Current Events


Austria’s Joerg Haider made news again this week when it became known that he had just visited Iraqi leader Saddam Hussein. SPIEGEL ONLINE reported that Mr. Haider met with Mr. Saddam Hussein to assure him of Austria’s solidarity with the Iraqi people. Upon his return, Haider criticized the policy of the United States on Iraq.
YAHOO NEWS cited Haider as follows, “‘For the first time in my life I am in agreement with German Foreign Minister (Joschka) Fischer, which may surprise you… I share his view that you cannot portray any state as evil with unproven assertions in order to have a pretext for initiatives in arms policy.'”
SPIEGEL ONLINE confirmed that Mr. Joschka Fischer had indeed strongly criticized the United States in regard to their foreign policy on Iraq. But Fischer was not the only critic. During a meeting of the European foreign ministers, others, like the representative from France, shared Fischer’s criticism. Fischer specifically criticized the U.S. for pursuing their goals alone, against the wishes of the Europeans. (At the same time, the foreign ministers discussed a plan for the establishment of a Palestinian state as a “starting point of a negotiation process”).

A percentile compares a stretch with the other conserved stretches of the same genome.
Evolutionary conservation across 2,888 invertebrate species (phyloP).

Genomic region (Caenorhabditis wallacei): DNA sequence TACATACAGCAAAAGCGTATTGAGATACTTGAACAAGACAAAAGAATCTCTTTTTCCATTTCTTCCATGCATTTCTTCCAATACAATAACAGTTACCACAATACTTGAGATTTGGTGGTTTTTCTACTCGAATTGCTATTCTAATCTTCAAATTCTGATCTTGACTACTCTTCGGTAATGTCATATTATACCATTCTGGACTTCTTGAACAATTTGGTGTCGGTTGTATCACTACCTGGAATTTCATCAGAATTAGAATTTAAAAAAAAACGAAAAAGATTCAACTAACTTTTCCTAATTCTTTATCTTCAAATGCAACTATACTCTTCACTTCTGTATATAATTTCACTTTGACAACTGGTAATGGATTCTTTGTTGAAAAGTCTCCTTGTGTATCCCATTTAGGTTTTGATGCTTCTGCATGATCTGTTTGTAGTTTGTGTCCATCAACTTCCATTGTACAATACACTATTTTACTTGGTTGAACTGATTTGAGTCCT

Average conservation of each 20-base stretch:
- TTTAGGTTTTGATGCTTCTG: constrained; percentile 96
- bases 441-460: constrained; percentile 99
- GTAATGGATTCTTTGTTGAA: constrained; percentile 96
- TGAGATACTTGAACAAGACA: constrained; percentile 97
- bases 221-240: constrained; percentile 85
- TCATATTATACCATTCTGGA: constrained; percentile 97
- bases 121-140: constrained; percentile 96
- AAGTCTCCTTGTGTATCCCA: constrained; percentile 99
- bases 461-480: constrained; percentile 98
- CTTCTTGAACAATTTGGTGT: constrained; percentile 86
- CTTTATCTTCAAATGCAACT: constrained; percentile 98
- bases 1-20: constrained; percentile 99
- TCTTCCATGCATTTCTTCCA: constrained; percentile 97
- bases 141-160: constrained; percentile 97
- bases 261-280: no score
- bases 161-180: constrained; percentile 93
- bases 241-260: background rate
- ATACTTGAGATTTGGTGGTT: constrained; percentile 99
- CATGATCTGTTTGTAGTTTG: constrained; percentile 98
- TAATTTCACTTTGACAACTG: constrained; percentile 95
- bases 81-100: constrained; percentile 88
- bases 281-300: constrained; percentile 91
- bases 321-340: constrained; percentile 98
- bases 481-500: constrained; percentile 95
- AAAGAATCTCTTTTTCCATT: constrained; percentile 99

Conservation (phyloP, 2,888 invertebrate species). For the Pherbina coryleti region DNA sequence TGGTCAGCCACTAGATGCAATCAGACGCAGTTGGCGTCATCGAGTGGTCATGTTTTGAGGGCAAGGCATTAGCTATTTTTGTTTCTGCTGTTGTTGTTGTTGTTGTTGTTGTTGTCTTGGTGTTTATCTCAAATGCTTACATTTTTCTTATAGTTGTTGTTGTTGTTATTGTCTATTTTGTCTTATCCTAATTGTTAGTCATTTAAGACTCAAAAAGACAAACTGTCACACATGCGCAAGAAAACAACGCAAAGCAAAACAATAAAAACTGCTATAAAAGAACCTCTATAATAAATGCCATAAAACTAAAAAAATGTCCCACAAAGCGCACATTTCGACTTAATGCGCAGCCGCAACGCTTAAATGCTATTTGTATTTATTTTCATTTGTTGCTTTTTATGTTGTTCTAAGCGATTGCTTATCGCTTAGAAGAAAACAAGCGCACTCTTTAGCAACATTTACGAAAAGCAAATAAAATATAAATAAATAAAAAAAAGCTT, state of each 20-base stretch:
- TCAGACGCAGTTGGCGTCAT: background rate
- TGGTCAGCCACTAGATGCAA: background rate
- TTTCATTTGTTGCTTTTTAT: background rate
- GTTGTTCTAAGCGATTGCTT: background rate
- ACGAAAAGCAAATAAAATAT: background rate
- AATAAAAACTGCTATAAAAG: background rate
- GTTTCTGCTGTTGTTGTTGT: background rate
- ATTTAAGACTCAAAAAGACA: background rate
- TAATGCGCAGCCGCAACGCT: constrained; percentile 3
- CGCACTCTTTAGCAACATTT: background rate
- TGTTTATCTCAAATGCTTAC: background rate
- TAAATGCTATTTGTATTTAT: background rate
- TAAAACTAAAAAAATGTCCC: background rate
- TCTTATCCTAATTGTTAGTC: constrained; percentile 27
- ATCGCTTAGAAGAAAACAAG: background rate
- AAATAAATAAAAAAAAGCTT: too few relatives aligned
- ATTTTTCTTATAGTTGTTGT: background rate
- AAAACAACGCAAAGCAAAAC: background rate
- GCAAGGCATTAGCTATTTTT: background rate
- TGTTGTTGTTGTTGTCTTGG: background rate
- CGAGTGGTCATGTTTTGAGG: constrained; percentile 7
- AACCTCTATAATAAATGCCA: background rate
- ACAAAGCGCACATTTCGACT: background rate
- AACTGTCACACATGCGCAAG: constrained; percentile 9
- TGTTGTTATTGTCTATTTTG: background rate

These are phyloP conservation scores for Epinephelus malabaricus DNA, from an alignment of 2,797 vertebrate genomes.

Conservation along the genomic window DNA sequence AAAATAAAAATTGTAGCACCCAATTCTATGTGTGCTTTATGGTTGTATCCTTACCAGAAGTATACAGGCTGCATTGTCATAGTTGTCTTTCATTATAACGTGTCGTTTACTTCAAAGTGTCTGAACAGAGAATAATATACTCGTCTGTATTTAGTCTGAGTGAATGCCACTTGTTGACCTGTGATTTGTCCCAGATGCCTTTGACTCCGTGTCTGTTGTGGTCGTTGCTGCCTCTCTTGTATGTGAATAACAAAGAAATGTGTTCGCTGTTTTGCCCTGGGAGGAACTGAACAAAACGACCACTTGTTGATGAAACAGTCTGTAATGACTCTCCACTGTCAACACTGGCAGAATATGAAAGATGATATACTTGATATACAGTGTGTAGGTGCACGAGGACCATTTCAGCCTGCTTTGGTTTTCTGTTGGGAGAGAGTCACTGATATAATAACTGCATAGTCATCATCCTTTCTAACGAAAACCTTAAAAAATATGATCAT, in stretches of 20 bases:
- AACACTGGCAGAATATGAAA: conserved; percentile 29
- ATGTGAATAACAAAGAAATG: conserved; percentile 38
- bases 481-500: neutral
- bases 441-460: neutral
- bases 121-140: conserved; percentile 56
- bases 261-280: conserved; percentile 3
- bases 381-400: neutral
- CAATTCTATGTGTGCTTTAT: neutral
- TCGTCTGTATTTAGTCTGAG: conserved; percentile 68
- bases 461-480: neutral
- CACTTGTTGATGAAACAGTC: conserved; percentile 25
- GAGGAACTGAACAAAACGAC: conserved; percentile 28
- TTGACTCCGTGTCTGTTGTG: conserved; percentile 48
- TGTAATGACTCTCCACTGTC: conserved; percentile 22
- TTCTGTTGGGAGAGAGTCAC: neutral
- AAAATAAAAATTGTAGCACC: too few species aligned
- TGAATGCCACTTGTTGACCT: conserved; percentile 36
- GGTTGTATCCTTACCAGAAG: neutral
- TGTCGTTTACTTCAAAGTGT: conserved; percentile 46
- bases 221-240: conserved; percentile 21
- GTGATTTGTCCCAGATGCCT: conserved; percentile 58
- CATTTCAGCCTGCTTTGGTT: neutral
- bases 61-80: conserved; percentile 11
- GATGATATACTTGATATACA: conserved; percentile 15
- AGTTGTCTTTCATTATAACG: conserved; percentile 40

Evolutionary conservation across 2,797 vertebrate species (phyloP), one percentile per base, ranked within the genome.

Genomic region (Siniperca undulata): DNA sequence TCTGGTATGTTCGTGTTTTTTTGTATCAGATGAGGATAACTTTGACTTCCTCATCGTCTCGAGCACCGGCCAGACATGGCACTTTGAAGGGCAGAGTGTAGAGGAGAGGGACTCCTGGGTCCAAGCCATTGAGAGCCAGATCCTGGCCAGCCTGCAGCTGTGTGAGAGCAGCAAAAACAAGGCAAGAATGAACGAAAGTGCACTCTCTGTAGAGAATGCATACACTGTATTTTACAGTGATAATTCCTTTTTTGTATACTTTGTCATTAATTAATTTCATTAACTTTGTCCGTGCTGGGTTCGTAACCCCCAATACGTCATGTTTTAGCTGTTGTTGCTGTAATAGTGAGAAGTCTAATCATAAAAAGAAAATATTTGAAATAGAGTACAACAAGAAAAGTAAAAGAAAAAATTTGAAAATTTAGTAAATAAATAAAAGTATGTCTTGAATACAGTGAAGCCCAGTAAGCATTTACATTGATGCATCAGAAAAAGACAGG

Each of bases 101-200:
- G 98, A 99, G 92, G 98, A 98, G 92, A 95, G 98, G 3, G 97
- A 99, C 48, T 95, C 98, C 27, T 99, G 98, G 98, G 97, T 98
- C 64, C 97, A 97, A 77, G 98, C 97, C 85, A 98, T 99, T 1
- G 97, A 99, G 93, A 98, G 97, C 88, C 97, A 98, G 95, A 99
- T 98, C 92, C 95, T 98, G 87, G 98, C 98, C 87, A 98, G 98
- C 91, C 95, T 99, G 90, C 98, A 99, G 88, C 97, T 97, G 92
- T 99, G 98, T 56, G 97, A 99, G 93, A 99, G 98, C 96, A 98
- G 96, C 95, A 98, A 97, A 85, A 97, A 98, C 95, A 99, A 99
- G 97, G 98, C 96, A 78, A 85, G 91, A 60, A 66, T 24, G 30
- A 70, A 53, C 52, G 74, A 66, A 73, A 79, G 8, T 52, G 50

YAHOO NEWS reported that President Bush has decided to oust Saddam Hussein. Quoting the Philadelphia Inquirer, the article pointed out that the White House “was determined to act even if U.S. allies do not help… Escalating U.S. rhetoric on Iraq has alarmed Russia and America’s European allies in recent weeks, while causing concern among experts about the political and human costs of a lengthy U.S. military campaign in the Middle East.”
USA TODAY reported that a military action against the Iraq is unlikely before May. “Likely military options range from a limited intervention to help rebel groups to ‘Desert Storm lite,’ a reprise of the 1991 Gulf War that could involve as many as 200,000 U.S. troops, Iraq experts say.”
JERUSALEM POST Summary:  The past few weeks have witnessed unparalleled world involvement in the explosive Israeli and Palestinian quagmire.  Several ministers from Europe have traveled into the area–not the least being German Foreign Minister Joschka Fischer.  His call for “a shared international position” flies in the face of France’s recent call for a separate Palestinian State in spite of the ongoing terrorism of the various Palestinian factions.
At present, there is no unified European foreign policy as regards the region.  However, events will continue to funnel the national interests of Europe toward more and more entanglement in this area.  Most striking is the international power and prestige that is emerging from European nations that act as a check on what has, in recent years, been an American domain.

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